The Bible makes it clear that we have been created for relationship—with God and with one another. When the relationships that form our lives are broken because of wrongful acts, genuine confession and loving forgiveness are the first steps toward repairing those relationships. This requires us to be honest with ourselves and with each other. It can be difficult—but genuine love can settle for nothing less.
Why? Is the path of pain so necessary in such cases of hurt and heartache? Yes, it’s important to see broken relationships healed. It’s also critical that we see hearts set free from bitterness (when having been hurt) or guilt (when having hurt others).
There is another reason, however. As members of God’s family, we are called to represent Him in the world. The apostle Paul put it this way:
We are therefore Christ’s ambassadors, as though God were making His appeal through us. We implore you on Christ’s behalf: Be reconciled to God (2 Cor. 5:20).
As His representatives, we are to model His character and His ways in our dealings with one another—including an honest and genuine means for restoring broken relationships.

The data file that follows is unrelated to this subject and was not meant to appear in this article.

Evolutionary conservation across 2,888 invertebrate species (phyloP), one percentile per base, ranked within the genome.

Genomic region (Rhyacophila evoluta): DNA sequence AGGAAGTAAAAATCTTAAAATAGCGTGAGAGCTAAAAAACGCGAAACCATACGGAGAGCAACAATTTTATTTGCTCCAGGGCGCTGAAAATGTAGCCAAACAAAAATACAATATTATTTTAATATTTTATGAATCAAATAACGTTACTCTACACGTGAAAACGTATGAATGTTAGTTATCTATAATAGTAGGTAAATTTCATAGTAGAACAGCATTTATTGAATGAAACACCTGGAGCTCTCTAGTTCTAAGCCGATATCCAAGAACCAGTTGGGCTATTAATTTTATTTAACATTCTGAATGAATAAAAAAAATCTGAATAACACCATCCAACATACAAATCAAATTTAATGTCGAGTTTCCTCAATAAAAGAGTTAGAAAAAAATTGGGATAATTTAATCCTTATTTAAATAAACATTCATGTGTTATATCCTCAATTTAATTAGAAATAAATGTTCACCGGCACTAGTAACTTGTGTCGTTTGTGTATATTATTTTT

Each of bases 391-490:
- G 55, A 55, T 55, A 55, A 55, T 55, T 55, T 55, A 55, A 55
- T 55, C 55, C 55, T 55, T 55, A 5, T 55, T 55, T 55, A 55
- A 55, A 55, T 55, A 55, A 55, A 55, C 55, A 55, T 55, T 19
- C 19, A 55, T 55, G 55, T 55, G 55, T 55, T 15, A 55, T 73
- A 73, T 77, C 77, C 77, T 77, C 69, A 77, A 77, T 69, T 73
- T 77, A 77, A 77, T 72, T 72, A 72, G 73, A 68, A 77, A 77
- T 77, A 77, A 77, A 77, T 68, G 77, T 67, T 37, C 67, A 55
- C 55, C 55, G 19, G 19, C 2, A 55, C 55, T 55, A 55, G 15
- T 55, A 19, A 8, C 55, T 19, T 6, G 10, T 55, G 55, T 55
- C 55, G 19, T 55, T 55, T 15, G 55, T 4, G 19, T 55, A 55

When we do this, we do more than heal the hurting and bind the wounded. We do more than absolve guilt or relieve bitterness. In fact, we put God’s perfect love on display—a love that is deep, fair, just, and determined to move us toward His good desires for us.
Though Paul’s words are in the context of evangelism, it is significant that they are also in the context of reconciliation. That is the point. When we engage in a ministry of restoration, we act as God’s ambassadors and reveal His love to a watching world.
The vocal group 4Him, in their song “Visible,” expressed this privilege and responsibility this way: “To make You known, to make You seen, to be Your hands, to be Your feet. I want to be a revelation of love. I want to make the invisible God visible.”
We must be committed to making God visible as we live out His model for genuine restoration.